DLA Piper has opened a back office centre in Poland as part of a wider plan to enable 24/7 worldwide support across its business.

The office opened on 1 November and DLA is currently piloting the transfer of some of its administrative finance, HR, marketing and IT processes from Germany to the Warsaw office. The firm is also transferring some HR administrative work to the new base from the Netherlands.

DLA chief operating officer Andrew Darwin said: “We’re constantly looking at ways in which we can make the firm’s operations more efficient and effective, and piloting Warsaw for inclusion in our global shared services capability is part of that.

“For EMEA, we think Warsaw could be complementary to what we currently have in place and potentially offers an attractive combination of quality and value. Our objective is to improve our ability to provide integrated and efficient service internally so that, in turn, our lawyers can do the same for our clients.”

DLA already has service centres in Leeds and Tampa, in the US. As part of the attempt to enable a 24-hour service the firm is also looking into opening an additional back office in Asia. None of the staff in the current offices will be moved from their existing bases to the new office in Warsaw.

DLA would join the likes of Pinsent Masons, which was one of the first organisations to use Capita’s outsourced legal services in Poland in 2013; and Linklaters, which launched its business service centre in 2014 and has since relocated a number of support positions from its London and Colchester teams.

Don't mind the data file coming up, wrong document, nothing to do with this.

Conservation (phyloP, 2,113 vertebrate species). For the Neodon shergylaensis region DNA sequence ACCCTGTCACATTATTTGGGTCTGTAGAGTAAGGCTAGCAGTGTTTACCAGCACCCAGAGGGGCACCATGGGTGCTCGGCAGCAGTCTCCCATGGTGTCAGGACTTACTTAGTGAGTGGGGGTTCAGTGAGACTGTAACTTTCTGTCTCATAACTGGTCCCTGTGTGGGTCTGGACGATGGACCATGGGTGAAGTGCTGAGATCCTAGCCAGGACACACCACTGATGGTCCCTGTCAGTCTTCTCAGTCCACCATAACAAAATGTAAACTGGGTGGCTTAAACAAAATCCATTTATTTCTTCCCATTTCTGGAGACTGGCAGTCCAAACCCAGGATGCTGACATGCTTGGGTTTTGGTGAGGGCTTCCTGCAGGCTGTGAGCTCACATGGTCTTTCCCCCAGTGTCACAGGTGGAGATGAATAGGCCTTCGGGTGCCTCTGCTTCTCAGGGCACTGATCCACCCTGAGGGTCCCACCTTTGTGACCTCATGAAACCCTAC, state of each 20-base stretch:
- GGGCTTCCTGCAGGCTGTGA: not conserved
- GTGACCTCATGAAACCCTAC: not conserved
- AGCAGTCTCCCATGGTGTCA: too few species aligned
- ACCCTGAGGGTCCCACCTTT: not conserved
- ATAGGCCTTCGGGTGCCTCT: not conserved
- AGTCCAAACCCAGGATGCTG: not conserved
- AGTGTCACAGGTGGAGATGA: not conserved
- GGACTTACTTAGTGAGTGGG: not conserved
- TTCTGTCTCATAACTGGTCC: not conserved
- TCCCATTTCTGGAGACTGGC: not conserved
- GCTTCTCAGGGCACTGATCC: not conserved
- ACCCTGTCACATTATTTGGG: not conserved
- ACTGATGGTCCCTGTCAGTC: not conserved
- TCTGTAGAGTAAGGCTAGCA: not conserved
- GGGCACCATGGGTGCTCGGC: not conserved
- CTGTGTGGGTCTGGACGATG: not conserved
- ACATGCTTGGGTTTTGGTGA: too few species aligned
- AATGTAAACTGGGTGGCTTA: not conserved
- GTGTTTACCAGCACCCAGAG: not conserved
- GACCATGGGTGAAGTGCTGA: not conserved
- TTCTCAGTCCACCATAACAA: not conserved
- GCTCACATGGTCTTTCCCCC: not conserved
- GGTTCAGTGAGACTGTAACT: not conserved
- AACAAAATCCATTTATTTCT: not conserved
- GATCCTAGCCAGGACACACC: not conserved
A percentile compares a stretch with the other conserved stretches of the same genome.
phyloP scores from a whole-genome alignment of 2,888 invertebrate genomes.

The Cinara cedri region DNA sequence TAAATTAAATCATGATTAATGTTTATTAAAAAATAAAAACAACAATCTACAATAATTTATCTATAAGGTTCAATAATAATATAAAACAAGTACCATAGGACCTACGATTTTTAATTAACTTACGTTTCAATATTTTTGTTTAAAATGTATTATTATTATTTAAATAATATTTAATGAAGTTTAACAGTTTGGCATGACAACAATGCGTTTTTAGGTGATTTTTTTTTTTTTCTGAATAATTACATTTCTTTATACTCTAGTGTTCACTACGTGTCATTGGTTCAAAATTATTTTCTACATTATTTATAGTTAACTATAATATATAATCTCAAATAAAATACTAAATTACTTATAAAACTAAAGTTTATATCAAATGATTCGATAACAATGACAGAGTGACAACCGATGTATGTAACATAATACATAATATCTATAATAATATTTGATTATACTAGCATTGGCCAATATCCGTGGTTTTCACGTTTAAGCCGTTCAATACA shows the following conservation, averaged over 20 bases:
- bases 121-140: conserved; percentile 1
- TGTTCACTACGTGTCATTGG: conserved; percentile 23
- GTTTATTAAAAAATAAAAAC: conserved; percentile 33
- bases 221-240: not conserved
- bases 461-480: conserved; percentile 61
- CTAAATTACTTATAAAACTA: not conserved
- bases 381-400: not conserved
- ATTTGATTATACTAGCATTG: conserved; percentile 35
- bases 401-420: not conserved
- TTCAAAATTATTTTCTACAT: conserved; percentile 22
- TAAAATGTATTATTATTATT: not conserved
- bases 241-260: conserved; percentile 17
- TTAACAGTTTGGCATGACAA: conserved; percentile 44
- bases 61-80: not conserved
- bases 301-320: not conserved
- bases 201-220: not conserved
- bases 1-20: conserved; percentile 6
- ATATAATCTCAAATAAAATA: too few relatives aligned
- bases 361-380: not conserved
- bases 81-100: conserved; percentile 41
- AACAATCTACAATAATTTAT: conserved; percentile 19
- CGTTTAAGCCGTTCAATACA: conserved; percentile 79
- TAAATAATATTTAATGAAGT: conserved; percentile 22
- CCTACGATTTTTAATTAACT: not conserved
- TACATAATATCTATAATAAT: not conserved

Earlier this week, White & Case announced plans to open a shared services centre to serve its European offices in what would be the firm’s third worldwide.

Although White & Case has yet to confirm the location of the office, it is thought that it might be considering the UK because of the additional time-zone flexibility and the availability of European languages.

A growing number of international firms have launched shared services centres in the UK recently, including Freshfields Bruckhaus Deringer, which opened a lower-cost centre in Manchester earlier this year.

Freshfields is also considering opening two further legal services sites in Asia and the US following the launch of its Manchester base this summer, a move that would underline the growing trend for global firms to have three sites worldwide.

Other firms to have opened business services hubs in regional UK cities include Baker & McKenzie, which opened in Belfast last year, adding to its existing support centre in Manila; Allen & Overy and Herbert Smith Freehills, also in the Northern Irish capital; Berwin Leighton Paisner, which launched a Manchester hub in March last year, and Ashurst, which plumped for Glasgow in 2013.